Trips Agreement Patent

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The most attractive aspect of process patents is that they are at the heart of what capitalism stands for: competition, efficiency and profitability; Nevertheless, when applied in the right way, they can be extremely beneficial for patients in developing countries. Most research-based pharmaceutical companies would probably disagree with this view and argue that a process patent provides little incentive to invest in risky research, given that another company may simply recycle a drug to find another method of manufacturing the product, thus circumventing the process patent. However, process patents in this situation may prove acceptable to research pharmaceutical companies and improve public health in developing areas. Compulsory licences and the use by the State of a patent without the authorisation of its proprietor may be granted only under a number of conditions aimed at protecting the legitimate interests of the patent proprietor. They therefore adopted a separate declaration on TRIPS and public health. They agreed that the TRIPS Agreement does not prevent Members from doing so and should not prevent them from taking measures to protect public health. They highlighted the ability of countries to make use of the flexibilities built into the TRIPS Agreement, including compulsory licensing and parallel imports. And they agreed to extend until 2016 the derogations from the protection of pharmaceutical patents for the least developed countries. Parallel or grey imports are not imports of counterfeit products or illegal copies. These are products marketed in one country by the patent owner (or trademark or copyright owners, etc.) or with the permission of the patent owner and imported into another country without the agreement of the patent owner. The TRIPS Agreement introduced intellectual property rights into the multilateral trading system for the first time and remains the most comprehensive multilateral agreement on intellectual property to date. In 2001, developing countries, concerned about the industrialized countries` insistence on an overly narrow interpretation of TRIPS, launched a round table that resulted in the Doha Declaration.

The Doha Declaration is a WTO declaration that clarifies the scope of TRIPS and, for example, states that TRIPS can and should be interpreted with the aim of „promoting access to medicines for all“. Process patents offer a lower standard of intellectual property protection, thereby promoting competition, which, in turn, reduces market prices. When a product is patented through a process, it encourages competing companies to invest in research to develop a method to produce the product in question more efficiently than the current standard. If the new method is not more efficient and less expensive, the developing company would not be able to commercialize the product, because the product, more effective and cheaper, would be favored by consumers (and third world governments). Therefore, a process patent inherently promotes the development of the most efficient and least expensive method of manufacturing the patented product, which theoretically leads to lower prices. The TRIPS Agreement provides for transitional periods that will give developing countries additional time to bring national laws and practices into line with TRIPS provisions. There are three main transit times. The first was the transitional period 1995-2000, at the end of which countries were required to implement the TRIPS Agreement. The transition period 2000-2005 allowed some countries to delay the availability of patent protection in areas of technology that were not as protected at the time of the entry into force of the TRIPS Agreement in that country.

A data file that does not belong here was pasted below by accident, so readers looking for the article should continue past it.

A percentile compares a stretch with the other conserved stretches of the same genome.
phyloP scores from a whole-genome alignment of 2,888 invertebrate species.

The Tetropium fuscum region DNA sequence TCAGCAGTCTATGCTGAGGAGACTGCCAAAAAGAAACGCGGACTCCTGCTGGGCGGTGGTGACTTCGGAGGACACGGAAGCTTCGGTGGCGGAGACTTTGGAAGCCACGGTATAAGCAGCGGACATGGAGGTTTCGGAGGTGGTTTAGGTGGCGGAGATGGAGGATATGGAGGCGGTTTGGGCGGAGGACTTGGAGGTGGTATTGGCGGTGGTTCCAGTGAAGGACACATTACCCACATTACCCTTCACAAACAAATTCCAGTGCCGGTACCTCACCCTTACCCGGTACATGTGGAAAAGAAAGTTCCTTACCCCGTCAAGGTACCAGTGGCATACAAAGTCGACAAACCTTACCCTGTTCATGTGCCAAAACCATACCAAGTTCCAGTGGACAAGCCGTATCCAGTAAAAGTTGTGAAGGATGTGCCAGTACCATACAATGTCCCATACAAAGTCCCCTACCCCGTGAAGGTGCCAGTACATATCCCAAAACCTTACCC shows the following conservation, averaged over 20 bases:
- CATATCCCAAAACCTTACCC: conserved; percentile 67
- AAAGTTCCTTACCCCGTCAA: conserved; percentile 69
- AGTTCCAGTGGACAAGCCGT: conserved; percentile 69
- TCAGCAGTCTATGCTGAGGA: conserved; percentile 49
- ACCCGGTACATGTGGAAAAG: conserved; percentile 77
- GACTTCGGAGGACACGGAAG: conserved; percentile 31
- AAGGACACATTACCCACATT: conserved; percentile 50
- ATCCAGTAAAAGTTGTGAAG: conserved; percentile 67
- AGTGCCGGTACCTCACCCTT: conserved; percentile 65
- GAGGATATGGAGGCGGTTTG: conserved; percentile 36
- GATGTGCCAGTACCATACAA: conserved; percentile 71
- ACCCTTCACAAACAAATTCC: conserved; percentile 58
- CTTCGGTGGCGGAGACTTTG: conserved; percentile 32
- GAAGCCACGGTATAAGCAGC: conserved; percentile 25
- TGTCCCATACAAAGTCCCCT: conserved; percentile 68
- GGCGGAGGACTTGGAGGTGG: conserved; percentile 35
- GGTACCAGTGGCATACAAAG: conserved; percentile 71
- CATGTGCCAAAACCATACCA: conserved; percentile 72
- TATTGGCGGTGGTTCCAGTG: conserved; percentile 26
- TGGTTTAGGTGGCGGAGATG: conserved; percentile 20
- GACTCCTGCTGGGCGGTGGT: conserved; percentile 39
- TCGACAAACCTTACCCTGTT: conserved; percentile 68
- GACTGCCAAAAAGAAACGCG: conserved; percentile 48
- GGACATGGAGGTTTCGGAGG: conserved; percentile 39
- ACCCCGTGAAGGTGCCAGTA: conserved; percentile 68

These countries were given an additional five years to establish a product patent regime for technologies and products that they had not previously protected by patents, such as pharmaceuticals and agrochemicals. .